Our decision to integrate everything with Ignition was well founded when we were able to:

  • Alert us if the VAV controller crashes (yeah that happens sometimes)
  • Alert us immediately if there are power outages at the office, before UPS runs out (fun trick).
  • With historical charts and alarms, we were able to pinpoint the cause of our heater units failing!
  • Handle issues with building pressure (exterior doors were blowing open or pulled inward, making it hard for people to come in and out) due to the spec’d exhaust fan not able to run slow enough, or fast enough, to recover from the occasional 20mph winds. We were able to put custom logic to handle this, which wouldn’t have been possible for us to implement in-house with a BMS.
  • Tracking maintenance of equipment for faster debug when they fault.
  • Easily lock out equipment that regularly fails, until it can be repaired.
  • One of our AHUs switches between heating and cooling… having so many data points historically logged allowed us to increase occupant comfort by doing optimizations to the decision to flip modes.
  • We have the ability to pull in any source of data we want, such as mounting our own Weather Station on the roof to determine the exact UV levels to determine if the sun is baking the exterior offices, to get ahead of the cooling curve. The possibilities are endless.

There is no doubt it took us longer to implement our system than it would have taken a traditional BMS solution. But personally, the flexibility we achieved beyond what a BMS can do, is INVALUABLE.

So the choice is yours, depending on your skill set and preferences.

I hope this insight helps you and others.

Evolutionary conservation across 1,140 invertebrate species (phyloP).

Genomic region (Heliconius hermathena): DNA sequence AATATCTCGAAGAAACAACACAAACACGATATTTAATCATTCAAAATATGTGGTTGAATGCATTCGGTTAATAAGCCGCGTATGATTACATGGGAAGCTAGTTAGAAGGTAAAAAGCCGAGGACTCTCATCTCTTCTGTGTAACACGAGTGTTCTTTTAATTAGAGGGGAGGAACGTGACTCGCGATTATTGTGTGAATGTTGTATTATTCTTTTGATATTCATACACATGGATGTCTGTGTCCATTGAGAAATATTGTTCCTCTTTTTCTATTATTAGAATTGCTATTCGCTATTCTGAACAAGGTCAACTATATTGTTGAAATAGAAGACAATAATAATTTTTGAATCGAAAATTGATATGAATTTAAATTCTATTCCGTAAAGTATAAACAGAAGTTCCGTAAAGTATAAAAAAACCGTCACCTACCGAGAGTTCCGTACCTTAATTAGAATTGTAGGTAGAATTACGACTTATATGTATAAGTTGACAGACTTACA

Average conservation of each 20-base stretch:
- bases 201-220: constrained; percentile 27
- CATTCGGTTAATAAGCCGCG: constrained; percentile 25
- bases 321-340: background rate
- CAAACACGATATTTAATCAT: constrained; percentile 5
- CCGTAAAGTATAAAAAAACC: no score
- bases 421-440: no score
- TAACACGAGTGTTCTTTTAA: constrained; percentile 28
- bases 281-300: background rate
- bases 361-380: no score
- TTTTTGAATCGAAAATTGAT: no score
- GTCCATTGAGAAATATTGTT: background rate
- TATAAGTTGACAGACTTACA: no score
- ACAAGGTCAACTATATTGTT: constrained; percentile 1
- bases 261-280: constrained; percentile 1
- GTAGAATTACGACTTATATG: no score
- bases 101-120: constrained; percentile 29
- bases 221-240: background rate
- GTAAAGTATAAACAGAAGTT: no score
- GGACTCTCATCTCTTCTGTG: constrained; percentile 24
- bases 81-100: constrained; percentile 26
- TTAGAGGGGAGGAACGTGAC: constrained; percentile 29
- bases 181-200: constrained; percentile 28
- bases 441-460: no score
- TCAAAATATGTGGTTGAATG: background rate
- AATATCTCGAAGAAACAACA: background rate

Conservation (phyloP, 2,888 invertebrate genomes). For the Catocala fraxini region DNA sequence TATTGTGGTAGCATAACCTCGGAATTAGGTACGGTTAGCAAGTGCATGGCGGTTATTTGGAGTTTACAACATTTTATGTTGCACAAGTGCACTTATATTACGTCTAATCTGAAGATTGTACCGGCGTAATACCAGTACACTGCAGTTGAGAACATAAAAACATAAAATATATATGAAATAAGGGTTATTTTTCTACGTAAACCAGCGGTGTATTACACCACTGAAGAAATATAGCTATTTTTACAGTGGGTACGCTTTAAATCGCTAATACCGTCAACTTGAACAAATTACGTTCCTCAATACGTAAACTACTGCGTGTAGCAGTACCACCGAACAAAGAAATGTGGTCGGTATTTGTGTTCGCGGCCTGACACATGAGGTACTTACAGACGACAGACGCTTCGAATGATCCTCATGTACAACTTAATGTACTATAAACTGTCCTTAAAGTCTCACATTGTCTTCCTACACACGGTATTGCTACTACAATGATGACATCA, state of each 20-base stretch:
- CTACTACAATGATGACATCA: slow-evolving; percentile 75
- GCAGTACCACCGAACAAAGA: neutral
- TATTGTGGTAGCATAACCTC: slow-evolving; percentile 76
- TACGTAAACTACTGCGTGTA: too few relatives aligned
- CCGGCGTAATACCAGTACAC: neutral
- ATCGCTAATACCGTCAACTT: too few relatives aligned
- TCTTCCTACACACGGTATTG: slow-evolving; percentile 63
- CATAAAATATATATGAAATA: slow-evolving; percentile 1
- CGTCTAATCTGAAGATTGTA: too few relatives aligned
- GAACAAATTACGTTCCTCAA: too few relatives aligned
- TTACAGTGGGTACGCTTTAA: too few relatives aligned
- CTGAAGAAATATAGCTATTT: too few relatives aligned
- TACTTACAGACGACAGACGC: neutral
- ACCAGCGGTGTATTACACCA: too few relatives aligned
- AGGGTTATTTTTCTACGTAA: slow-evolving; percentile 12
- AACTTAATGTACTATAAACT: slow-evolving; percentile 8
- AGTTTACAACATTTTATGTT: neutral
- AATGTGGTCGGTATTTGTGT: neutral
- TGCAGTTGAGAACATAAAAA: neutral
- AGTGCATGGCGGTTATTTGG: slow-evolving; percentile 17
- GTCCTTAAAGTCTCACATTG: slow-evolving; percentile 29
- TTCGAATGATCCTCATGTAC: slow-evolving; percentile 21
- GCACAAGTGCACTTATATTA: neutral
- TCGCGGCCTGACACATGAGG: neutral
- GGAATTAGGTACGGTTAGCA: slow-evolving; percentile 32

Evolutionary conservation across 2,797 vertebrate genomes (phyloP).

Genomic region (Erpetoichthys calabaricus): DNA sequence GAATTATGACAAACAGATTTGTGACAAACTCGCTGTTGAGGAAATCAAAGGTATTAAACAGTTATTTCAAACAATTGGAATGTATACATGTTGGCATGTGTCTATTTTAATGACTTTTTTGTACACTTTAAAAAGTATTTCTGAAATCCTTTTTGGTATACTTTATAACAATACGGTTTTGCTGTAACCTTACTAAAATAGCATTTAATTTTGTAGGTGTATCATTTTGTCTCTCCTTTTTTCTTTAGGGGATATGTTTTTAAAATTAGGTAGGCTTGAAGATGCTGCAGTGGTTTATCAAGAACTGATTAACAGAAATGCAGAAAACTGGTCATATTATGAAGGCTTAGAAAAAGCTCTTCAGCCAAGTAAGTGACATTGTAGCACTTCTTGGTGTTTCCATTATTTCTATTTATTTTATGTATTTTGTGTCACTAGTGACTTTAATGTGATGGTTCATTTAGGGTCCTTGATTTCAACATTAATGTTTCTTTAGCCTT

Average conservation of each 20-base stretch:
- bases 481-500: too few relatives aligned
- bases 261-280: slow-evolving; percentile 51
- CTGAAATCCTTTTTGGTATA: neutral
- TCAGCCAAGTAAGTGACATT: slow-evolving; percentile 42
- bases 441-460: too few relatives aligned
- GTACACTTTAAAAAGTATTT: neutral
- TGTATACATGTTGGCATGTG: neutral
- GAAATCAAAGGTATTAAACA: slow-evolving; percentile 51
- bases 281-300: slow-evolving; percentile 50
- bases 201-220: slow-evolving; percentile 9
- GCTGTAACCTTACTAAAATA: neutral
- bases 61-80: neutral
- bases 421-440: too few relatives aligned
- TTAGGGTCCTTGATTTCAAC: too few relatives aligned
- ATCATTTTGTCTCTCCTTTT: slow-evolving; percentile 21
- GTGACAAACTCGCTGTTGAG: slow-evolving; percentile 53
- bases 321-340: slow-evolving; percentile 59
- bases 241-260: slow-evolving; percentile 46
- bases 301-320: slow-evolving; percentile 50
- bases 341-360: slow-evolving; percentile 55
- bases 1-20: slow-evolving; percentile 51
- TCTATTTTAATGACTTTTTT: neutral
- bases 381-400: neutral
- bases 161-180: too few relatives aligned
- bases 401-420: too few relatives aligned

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Wow @mhechtman! I never expected such an elaborated response. People like you give this community its reputation of been very supportive. Thank you for taking the time to explain your experience on the topic, it been very helpful, just what I need to know.

In another hand, I believe is possible to start building an open library for these solutions that can later be accessed from the Exchange site. I’m not very familiar with the platform Github, but I have seen other initiatives been develop in there for similar needs. This could be a good option.

Thanks again for your help, time and effort.

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I totally agree with @mhechtman that with the recent introduction of BACnet driver Ignition is now more BMS friendly. However apart from the HVAC control that typically a BMS handles, BMS systems are usually highly integrated from factory with other systems such as access control and video surveillance. If your project is expected to integrate all those features in one platform, you will have to consider the additional labour as well as the required interfaces to do so. I don’t want to discourage anyone, after all I am already involved in the process of providing a BMS solution to one of our customers with Ignition. I am just feeling I have to avoid a lot of hidden mines!

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@cperez
Hi, here in France, Ignition is widely used in BMS or alike systems. We use it in hospital, town council, offices, swimming pool etc. and french integrators leverages all the openness and power of Ignition like web services to interact with room reservation management, energy tariffs or weather to control the installations; MQTT and SpB is also use to modernize legacy installation give the opportunity to all other business application to subscribe to rich and already structured and contextualized data.
Not to mention that you can use module development to enrich the whole thing.
Take a look at not not exactly a BMS but you’ll find all the functionalities you want: Bouygues Energies & Services on LinkedIn: Mise en service du Tramway T9 entre Paris et Orly CCTV, access control, low voltage cc, VoIP (yes, Ignition is an Asterisk IPBX and receive and make call to dockside call terminal), lightning and signalization management, etc.

Another example Gilles NGUYEN - AXONE-IO on LinkedIn: L'optimisation énergétique commence par le pilotage de nos installations

What bothers me is when the question “can Ignition do this or that” is asked. In reality, it’s a platform that can do everything. What’s the difference between a nuclear power plant, an office building, a tramway, a highway, a sewage treatment plant, an assembly plant or a continuous casting? We’re talking about assets. It’s just a matter of changing the prism of our habits.
Dream , Do It